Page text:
F0  744 1/21     Hz = 1MHz / 1344
F1  11904.76190  Hz = 16 x F0
F2  12648.80952  Hz = 17 x F0
F3  14880.95238  Hz = 20 x F0
F3p 14881.09127  Hz = F3 + (5/36)
F4  12090.77381  Hz = (260/16) x F0
F5  12044.27083  Hz = (259/16) x F0
 
There is also a set of very rarely used alternate frequencies wich are multiples of 781.25 Hz
 
F6  12500.00000  Hz = 16 x 781.25 Hz
F7  13281.25000  Hz = 17 x 781.25 Hz
F8  15625.00000  Hz = 20 x 781.25 Hz
 
 

Alpha secondary frequencies.
This is a very exclusive capture of the Alpha / RSDN-20 secondary frequencies. The signal was received at my QTH on the 2.nd of June 2000 at 0947 UTC. Seconds later Alpha went QRT for unknown reasons. The station transmitting is Revda on the Kola peninsula in north-western Russia.
 
The four different frequencies are the tree known secondary frequencies, 12.500 kHz, 13.281 kHz and 15.625 kHz together with a new, previously unlisted, Fx on 12.700 kHz. Note the weak continuous background signal at 15.625 kHz. This transmission is very often received at my QTH. The transmission is unidentified and most likely not a regular part of the Alpha / RSDN-20 system sequence.
 
Sudden phase shifts at 2100 UTC – 0000 Moscow time
Every day at 2100 UTC there are sudden phase shifts, thes occur simultaneously and with the same phase-shift on all stations. There is also another phase-shift with the phase of each individual pulse to time the shift relative to 2100 UTC. Since there is not an integer number of cycles of each carrier in a 24 hour day, these phase-shifts appear to be there to reset to zero phase at the beginning of each day.
These shifts are 360°/7=51.4° for F2, 2x360°/7=102.9° for F3 and 3x360°/7=154.3° for F1
 

 
Early Soviet RSVT-1 receiver
 
Not easy to find info on this one, but the receiver PIRS-1R is discussed in detail in a 1974 textbook intended for students in the Soviet maritime academy. The receiver weighed 226.5 kg and consumed 1.3 kW ! In the receiver a synchronized commutation module detected the first pulse of the master station and drove five mechanical drum commutators with positions for each pulse in the epoch. The frequency of a quartz crystal was automatically tuned to the master station via a servo-driven variable capacitor. The phase of the master at one of the common navigation frequencies was measured and stored via a phase discriminator and a motor-driven phase rotator during the appropriate segment. Simirarly, the master phase at the difference of the two navigation frequencies was stored during another segment. Then during the other segments, the slave phases at the common and difference frequencies were measured and stored with identical hardware, wich also drove indicator dials and counters. Phase propagation corrections and fixes were accomplished manually.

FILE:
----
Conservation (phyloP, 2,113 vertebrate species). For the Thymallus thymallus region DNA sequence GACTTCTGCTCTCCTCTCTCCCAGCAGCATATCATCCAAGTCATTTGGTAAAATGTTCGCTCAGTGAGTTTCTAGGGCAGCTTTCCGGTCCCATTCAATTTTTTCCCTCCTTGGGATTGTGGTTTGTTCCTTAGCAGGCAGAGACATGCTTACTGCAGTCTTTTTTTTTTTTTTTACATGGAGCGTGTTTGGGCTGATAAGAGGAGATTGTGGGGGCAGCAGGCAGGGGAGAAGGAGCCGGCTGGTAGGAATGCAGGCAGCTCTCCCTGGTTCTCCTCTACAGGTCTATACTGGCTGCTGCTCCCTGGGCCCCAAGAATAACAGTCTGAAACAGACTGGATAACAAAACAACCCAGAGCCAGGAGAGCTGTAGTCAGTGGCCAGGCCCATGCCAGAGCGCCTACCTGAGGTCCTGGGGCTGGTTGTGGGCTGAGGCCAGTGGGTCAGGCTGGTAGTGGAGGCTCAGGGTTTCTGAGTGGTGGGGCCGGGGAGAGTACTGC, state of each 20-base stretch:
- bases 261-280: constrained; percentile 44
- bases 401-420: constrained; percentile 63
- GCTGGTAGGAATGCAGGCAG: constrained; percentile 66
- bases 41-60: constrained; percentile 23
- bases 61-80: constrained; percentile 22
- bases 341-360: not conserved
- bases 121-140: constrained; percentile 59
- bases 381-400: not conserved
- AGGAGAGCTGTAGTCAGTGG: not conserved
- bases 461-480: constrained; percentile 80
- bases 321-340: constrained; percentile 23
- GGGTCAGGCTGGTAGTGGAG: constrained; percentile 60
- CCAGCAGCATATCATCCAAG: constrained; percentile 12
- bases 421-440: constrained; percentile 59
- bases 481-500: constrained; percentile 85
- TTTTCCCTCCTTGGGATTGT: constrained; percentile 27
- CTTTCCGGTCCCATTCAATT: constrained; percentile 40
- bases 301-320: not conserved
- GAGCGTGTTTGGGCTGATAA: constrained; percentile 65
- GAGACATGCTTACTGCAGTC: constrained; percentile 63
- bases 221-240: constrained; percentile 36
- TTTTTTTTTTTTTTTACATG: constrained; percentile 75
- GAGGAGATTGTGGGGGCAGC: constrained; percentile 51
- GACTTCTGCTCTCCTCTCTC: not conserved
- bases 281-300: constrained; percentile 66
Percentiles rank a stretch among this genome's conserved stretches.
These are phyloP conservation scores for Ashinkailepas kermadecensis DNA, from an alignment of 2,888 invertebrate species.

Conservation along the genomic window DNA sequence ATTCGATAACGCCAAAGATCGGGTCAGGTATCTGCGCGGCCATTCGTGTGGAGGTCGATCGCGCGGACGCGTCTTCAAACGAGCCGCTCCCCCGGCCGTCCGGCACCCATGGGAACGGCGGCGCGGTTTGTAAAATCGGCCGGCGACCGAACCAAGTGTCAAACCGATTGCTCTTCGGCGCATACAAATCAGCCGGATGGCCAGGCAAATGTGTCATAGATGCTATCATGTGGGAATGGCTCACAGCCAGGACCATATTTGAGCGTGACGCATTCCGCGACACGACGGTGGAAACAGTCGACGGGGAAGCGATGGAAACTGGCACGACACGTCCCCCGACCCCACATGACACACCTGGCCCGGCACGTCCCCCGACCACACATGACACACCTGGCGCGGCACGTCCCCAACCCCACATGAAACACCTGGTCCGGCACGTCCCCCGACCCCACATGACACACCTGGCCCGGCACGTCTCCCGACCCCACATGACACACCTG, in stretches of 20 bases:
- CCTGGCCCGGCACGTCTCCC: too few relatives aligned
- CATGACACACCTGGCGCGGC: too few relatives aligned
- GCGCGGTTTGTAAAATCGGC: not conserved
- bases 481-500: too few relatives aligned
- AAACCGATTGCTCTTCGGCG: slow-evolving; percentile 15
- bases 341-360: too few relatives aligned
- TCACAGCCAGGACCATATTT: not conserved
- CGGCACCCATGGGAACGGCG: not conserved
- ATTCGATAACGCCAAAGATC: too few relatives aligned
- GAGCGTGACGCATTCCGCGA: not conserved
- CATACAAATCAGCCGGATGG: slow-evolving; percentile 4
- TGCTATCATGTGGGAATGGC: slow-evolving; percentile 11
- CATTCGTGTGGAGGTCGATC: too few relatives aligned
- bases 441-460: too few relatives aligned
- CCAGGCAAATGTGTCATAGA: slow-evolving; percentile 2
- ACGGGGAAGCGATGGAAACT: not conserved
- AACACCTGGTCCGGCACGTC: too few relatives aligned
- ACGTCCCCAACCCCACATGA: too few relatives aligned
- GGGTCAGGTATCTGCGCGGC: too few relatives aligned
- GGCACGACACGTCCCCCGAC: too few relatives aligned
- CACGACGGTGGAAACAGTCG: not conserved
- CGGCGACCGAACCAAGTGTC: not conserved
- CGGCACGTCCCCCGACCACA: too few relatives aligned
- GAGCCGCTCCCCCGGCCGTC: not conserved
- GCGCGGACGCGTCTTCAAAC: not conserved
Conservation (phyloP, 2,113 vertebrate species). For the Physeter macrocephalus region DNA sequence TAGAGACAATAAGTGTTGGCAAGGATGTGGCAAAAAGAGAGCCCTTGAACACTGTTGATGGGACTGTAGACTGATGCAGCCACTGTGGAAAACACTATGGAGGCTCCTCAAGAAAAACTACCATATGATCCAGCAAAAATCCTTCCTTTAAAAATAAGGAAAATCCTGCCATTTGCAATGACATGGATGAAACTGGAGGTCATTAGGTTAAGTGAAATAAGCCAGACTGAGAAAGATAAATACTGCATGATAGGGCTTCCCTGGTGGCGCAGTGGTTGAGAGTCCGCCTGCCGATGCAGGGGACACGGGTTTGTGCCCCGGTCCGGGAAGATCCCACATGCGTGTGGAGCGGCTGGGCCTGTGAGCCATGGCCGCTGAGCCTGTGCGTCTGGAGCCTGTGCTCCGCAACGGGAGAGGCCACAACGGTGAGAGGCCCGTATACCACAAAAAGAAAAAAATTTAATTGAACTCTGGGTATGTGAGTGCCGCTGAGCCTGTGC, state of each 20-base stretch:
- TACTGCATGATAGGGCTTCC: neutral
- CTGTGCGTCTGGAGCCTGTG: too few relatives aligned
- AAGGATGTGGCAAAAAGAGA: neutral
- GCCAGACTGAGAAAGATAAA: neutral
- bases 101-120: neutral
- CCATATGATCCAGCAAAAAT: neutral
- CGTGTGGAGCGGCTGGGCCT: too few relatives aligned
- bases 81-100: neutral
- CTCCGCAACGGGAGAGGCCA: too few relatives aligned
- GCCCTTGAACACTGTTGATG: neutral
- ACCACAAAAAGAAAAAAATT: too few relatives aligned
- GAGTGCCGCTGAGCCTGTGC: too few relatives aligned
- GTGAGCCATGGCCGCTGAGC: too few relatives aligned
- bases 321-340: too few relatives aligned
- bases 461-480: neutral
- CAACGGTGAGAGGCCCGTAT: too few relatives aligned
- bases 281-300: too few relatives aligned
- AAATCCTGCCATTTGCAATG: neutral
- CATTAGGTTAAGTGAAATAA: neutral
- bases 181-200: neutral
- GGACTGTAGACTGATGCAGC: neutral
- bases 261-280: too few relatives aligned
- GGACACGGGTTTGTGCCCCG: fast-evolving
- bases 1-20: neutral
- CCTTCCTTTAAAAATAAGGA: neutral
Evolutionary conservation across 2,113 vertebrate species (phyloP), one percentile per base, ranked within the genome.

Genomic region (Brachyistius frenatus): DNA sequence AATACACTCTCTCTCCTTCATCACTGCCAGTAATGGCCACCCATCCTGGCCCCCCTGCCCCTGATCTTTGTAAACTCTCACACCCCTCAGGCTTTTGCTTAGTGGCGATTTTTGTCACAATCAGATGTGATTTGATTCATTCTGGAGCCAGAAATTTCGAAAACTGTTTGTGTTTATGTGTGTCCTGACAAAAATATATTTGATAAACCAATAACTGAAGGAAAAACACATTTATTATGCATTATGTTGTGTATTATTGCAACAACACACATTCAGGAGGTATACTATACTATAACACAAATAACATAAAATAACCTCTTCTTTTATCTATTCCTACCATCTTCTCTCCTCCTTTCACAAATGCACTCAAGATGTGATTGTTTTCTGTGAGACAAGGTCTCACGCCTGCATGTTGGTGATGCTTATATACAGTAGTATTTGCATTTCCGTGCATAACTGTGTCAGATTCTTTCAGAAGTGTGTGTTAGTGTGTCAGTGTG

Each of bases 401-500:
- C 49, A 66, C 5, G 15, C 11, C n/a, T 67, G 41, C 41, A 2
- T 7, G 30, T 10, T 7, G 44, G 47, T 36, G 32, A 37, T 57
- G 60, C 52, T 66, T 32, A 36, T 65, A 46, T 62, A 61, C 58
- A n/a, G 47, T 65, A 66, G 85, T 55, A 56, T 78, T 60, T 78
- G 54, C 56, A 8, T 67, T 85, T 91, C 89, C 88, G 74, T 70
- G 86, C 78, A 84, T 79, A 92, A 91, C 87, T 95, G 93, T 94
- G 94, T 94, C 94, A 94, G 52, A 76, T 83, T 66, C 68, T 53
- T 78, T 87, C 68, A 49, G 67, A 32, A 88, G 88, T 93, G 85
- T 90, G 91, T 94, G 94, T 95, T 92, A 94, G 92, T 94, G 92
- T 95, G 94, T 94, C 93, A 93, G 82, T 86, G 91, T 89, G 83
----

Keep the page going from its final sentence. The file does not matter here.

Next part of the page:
The future for Alpha / RSDN-20
 

No one knows ! For the time being ( 07072000 ) are the system only partially operating. But this is not uncommon, there have been very long maintenance periods in the past. The future for this kind of navigational system don’t look bright. Even though the operational expenses are low ( for comparison : the eight Omega station costed only a total of $ 12M / year ) some “evil tongues” in the UK have been speculating in the closure of the Alpha / RSDN-20 system because of unpaid electricity bills. ! There is also a lot more to be written on Alpha, but that will be the issue of an update.
 

 
A large thank you to:
 
Benjamin B. Peterson and Lori A. Constantino at U.S. Coast Guard Academy for valuable information.
Väinö Lehtoranta in Finland, Manfred Kerckhoff in Germany and Dave Oxnard in Holland for valuable information and great inspiration.
Renato Romero for great inspiration and the idea of the Open Lab, Radio Below 22 kHz.
The former Soviet Union Military Community for constructing Alpha / RSDN-20.
The WEB for being there.
If you have information or questions regarding Alpha / RSDN-20 or related topics, feel free to mail to: Trond Jacobsen  trond.jacobsen@halden.net